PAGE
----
Keaton Henson
Kindly Now



Hit ‘intrude’ on and you’ll come across a digital rendering of a tattered writing pad that’s all stained paper, rough edges and hand-drawn pencil. Turn the first page and you’ll read: “I hope you listen as though it were all for you. I hope she knows it was.” It’s the perfect intro, and a line that stands as both an invitation and warning of Henson’s admittedly self-protected world, where the slow creep of desolation hangs heavy. It’s a familiar cross to bear for any singer-songwriter, and a fine line between artistic introspection and woe-is-me indulgence, but Henson sighs his way through it with trembling reluctance.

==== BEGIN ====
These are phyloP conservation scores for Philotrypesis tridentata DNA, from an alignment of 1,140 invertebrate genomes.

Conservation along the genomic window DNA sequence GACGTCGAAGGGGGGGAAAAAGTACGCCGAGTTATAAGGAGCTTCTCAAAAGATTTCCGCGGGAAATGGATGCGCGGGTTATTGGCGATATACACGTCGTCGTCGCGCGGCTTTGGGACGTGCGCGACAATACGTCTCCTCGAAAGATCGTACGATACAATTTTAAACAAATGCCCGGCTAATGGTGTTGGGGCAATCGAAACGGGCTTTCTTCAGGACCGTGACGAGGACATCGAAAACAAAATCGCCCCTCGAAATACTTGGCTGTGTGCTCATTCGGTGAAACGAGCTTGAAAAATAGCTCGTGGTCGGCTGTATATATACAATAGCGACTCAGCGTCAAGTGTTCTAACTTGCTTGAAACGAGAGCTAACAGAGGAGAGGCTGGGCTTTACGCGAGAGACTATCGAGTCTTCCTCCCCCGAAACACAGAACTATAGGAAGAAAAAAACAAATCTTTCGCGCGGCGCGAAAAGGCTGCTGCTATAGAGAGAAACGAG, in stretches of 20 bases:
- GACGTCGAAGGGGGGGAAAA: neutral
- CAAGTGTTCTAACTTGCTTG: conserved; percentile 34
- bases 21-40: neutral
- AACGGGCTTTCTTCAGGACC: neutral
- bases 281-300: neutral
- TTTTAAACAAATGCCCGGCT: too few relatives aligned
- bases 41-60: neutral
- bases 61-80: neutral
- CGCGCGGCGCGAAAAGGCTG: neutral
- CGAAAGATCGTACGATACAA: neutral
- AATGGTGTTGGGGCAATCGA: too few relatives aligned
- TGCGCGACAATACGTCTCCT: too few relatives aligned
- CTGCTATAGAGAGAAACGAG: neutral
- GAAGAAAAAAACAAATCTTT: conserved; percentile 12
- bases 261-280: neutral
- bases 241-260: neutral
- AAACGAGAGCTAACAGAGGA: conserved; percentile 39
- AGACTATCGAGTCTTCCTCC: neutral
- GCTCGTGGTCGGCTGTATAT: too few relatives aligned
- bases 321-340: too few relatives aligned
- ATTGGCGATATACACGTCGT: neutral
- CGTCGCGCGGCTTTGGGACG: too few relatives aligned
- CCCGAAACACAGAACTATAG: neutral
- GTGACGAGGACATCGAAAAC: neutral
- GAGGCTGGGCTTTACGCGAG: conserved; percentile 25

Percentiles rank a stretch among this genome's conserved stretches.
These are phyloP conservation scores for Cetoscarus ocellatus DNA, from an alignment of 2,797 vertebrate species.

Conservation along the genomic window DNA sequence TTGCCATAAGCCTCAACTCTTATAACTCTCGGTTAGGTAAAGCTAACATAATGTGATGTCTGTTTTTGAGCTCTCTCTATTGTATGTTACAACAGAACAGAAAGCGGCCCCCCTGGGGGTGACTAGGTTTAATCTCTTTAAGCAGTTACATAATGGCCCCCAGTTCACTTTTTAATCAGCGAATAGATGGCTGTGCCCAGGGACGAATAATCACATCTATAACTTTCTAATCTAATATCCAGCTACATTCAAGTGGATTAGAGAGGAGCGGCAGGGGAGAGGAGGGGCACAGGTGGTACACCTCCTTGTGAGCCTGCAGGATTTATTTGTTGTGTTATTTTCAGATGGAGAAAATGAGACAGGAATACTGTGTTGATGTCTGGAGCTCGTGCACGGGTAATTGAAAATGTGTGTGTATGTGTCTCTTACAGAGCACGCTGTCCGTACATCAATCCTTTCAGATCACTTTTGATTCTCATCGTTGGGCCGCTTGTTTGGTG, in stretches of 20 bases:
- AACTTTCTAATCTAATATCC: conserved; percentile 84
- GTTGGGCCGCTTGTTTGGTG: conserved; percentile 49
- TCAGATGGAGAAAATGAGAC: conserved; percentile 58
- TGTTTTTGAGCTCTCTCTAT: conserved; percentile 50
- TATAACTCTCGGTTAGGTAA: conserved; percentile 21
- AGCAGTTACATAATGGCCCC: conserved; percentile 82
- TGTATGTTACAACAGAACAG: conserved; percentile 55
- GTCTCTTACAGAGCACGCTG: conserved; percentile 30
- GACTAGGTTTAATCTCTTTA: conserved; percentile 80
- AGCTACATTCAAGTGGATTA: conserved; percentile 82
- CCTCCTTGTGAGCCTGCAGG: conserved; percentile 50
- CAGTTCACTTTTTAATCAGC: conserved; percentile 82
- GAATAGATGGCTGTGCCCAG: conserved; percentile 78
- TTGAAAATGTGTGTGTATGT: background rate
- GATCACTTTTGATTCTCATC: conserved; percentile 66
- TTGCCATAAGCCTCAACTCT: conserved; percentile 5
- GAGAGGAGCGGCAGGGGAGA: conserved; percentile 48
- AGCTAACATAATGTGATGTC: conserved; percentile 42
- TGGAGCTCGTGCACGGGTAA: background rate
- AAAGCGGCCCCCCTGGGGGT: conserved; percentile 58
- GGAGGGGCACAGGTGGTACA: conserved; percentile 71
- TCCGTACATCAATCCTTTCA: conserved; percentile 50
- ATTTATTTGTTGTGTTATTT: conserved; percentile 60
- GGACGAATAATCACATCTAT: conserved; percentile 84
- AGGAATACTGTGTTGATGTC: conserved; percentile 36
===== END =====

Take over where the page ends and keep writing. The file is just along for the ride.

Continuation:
Plumbing the same maudlin depths as previous efforts, ‘Kindly Now’ is a similarly sad, slow show. Opener ‘March’ is a string-laden hug goodbye; ‘The Pugilist’ transports us back to the time Damien Rice briefly ruled the world; ‘Comfortable Love’ builds up a weighty head of steam for the day Henson plucks up the courage to hopefully play out a Greenman sunset.

Elsewhere, ‘Old Lovers in Dressing Rooms’ is exactly as it sounds; a heart-string-tugging short story of awkward conversations whereas his voice hits tremulous lows as he almost whispers, with a bullet, “It is love but I fear it won’t do” on ‘Good Lust’. Bleak but beautiful, ‘Kindly Now’ is the soundtrack you want if you’re happy being sad.

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